One of the many definitions of service is “contribution to the welfare of others.” It’s easy to see that in the social context of modern society: volunteering time at a homeless shelter, helping domestic abuse and sexual assault victims feel safe again, running or walking to raise money for cancer research, checking on the elderly during extreme weather, donating excess building materials to Habitat for Humanity, helping the less fortunate with plumbing and heating repairs, or maybe it’s just writing a check to the Red Cross after a natural disaster.

However you contribute in your personal life, as plumbing and heating contractors, your professional life is of immense help to the many residents in your community. A comfortable home with clean, safe drinking water is something many of us in this country take for granted. Many people who are part of the greater plumbing and heating industry — contractors, engineers, manufacturers, reps, distributors — spend their leisure time helping here and abroad to provide warm homes and cool, clean water.

But how else do you serve your communities? By investing in your businesses and your employees to consistently provide your customers the best service experience from your company each time they call you.

On page 40, you can read about the Indianapolis firm Plumbing and Mechanical selected as its 2016 Mechanical Contractor of the Year: BMWC Constructors. For President and CEO Brian Acton and his team, service means ensuring they finish projects accurately and on time by employing methods to increase jobsite productivity such as lean construction and a comprehensive safety program.

“The best way to … be the contractor of choice to (customers) is to prove that we can do things faster or better than our competition,” says John Manta, BMWC’s vice president of sales and marketing. 

Training can be considered part of service, since a staff armed with technical know-how, communication skills and a desire to provide solutions for customers will give those customers a better overall experience on the jobsite. Plumbing and Mechanical’s columnists have real-world expertise to guide you through the minefield of business management to ensure you are providing your employees with the best tools to do their jobs so they can offer a rewarding experience for your customers.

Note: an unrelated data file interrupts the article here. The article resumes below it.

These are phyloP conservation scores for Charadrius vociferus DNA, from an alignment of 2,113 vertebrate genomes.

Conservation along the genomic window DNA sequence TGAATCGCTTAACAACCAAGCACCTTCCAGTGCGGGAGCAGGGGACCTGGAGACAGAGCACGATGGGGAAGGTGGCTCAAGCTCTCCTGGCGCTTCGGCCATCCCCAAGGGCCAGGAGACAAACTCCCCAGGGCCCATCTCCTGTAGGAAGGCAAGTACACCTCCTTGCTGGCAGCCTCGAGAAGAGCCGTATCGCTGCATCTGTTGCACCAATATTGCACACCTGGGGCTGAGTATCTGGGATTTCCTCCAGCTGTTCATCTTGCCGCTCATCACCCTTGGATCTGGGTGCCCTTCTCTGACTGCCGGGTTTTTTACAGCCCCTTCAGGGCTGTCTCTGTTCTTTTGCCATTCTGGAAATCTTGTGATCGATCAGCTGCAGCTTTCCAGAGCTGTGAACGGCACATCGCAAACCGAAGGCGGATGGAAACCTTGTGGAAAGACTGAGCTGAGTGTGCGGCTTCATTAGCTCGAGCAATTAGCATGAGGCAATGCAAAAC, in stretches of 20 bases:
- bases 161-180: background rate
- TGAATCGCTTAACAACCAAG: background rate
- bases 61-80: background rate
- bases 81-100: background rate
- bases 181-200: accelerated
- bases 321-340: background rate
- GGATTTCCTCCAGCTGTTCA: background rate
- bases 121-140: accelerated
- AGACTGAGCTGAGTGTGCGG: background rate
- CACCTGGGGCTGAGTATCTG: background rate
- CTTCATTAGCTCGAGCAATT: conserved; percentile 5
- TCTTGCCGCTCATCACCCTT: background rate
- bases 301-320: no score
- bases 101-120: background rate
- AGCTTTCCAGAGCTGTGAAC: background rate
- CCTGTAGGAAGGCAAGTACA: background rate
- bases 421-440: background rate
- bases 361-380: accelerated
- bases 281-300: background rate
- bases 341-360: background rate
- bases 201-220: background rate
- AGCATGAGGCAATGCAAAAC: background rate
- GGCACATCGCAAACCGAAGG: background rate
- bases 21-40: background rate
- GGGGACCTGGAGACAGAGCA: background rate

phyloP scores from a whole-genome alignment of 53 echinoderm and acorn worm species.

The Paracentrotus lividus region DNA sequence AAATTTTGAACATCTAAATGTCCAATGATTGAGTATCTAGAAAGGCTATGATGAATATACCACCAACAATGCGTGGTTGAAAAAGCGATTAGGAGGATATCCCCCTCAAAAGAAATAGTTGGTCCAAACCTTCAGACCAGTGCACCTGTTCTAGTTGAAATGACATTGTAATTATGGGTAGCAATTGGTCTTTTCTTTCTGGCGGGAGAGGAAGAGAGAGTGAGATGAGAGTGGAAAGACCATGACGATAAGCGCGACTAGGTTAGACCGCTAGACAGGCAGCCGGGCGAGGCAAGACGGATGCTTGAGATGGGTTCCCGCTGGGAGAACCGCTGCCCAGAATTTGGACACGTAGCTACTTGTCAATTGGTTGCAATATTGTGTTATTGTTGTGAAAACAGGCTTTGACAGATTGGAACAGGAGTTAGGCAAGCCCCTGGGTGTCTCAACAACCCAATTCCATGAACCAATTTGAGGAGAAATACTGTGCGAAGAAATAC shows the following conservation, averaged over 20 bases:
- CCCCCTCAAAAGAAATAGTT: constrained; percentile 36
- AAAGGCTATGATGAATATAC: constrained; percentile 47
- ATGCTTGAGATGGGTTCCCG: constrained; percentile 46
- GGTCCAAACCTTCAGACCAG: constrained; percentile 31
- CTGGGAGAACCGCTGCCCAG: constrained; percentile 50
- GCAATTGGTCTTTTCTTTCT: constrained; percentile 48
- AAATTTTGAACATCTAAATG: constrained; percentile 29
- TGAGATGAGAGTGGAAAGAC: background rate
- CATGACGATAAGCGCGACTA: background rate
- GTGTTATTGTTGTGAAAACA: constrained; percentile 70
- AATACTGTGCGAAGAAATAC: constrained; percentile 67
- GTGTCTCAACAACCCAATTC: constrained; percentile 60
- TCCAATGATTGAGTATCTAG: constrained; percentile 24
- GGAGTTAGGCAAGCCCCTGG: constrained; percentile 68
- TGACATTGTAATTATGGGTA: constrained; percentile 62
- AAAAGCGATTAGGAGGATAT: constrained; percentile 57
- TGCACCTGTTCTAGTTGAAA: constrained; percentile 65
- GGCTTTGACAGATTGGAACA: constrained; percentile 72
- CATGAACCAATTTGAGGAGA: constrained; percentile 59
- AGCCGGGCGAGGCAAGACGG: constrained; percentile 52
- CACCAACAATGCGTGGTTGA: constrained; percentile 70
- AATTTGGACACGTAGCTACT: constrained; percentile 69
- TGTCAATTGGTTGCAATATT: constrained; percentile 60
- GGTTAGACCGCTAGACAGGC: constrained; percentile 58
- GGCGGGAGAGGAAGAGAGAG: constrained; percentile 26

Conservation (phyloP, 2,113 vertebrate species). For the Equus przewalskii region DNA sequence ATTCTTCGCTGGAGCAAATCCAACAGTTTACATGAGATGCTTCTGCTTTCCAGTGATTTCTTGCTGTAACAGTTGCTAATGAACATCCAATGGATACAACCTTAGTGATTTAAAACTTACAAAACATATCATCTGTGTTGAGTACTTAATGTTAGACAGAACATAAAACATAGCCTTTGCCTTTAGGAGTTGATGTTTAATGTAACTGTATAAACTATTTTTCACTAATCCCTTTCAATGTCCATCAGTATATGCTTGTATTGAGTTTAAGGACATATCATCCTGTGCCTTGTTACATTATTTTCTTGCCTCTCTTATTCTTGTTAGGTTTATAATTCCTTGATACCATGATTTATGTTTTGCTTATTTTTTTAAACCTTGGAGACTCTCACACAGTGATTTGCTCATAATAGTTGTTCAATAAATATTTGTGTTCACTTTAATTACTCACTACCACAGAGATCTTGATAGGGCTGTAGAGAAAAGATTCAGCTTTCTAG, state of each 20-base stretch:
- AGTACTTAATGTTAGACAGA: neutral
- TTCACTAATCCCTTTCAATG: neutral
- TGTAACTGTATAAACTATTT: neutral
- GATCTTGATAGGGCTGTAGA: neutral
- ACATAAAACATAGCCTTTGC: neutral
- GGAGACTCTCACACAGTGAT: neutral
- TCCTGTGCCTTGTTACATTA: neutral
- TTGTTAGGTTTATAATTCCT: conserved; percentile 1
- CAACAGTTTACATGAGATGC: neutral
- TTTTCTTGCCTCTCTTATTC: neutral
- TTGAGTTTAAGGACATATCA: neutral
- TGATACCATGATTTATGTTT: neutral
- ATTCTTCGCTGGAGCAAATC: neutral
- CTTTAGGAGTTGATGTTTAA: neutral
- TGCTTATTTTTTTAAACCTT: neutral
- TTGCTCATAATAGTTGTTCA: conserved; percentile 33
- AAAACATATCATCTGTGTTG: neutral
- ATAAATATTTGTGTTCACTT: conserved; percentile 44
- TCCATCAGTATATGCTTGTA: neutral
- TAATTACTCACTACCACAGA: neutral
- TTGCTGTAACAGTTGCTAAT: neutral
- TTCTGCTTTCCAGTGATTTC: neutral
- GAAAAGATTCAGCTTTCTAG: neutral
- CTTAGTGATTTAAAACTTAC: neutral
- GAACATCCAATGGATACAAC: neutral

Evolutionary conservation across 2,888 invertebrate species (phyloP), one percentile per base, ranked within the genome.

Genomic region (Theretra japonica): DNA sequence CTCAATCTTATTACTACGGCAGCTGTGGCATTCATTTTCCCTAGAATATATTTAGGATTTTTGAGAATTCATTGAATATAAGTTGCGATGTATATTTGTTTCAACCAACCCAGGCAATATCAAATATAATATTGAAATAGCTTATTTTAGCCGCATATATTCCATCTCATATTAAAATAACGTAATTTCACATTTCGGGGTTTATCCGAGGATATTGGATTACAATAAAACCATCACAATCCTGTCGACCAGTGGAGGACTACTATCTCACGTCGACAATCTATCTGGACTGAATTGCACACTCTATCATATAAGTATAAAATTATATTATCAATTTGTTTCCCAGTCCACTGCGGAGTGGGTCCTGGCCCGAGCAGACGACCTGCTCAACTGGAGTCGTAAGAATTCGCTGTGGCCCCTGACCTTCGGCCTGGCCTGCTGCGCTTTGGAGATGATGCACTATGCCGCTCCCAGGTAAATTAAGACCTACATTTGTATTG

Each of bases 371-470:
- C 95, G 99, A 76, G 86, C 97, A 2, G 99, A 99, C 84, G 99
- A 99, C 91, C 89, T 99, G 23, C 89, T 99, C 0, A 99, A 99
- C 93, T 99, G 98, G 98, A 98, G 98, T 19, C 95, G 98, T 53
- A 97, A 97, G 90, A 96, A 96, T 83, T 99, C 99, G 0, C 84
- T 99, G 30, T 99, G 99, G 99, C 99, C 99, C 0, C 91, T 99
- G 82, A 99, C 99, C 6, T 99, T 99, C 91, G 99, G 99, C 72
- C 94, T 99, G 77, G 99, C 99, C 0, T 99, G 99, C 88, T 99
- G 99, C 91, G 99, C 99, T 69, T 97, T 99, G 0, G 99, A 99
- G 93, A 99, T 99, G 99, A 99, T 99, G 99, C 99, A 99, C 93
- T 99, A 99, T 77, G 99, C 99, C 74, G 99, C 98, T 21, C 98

But training and education also can be used for recruiting. On page 56, you’ll learn about several programs throughout the country that are reaching out to young people and promoting the plumbing and heating professionals as satisfyiing career choices.

Providing high-school students with paid summer jobs, co-op programs or internships can give them a taste of what a trades career is all about. That, in turn, is a service to the industry as well as the community. As the construction trades continue to devise methods of replacing workers who either left the industry during the latest recession or are nearing retirement age, reaching out to young men and women in your community and demonstrating how they can have well-paying jobs that genuinely help people is a good step.

On page 49, you can read about financing options that can help your customers install geothermal systems to use energy more efficiently, thereby saving them money. There also are local, state and federal rebates available to offset installation costs. Educating yourself on these rebates and others for renewable energy technologies as well as energy-efficiency upgrades will benefit your customers and the environment.

BNP Media, the corporate parent of Plumbing & Mechanical, has a mission statement that brings that service message home: BNP Media helps people succeed in business with superior information.” That’s what we try to do with each issue — provide you with the knowledge you need to run your businesses better, educate and inspire your employees, and communicate effectively with your customers to solve their problems in a timely and professional manner.

I hope we have done that. And I hope you let us know if you believe we are providing you with a needed service — or if we have missed the mark. Feedback is important in any service situation, so if you have something to say to the editors of this magazine or the industry at large, please contact us at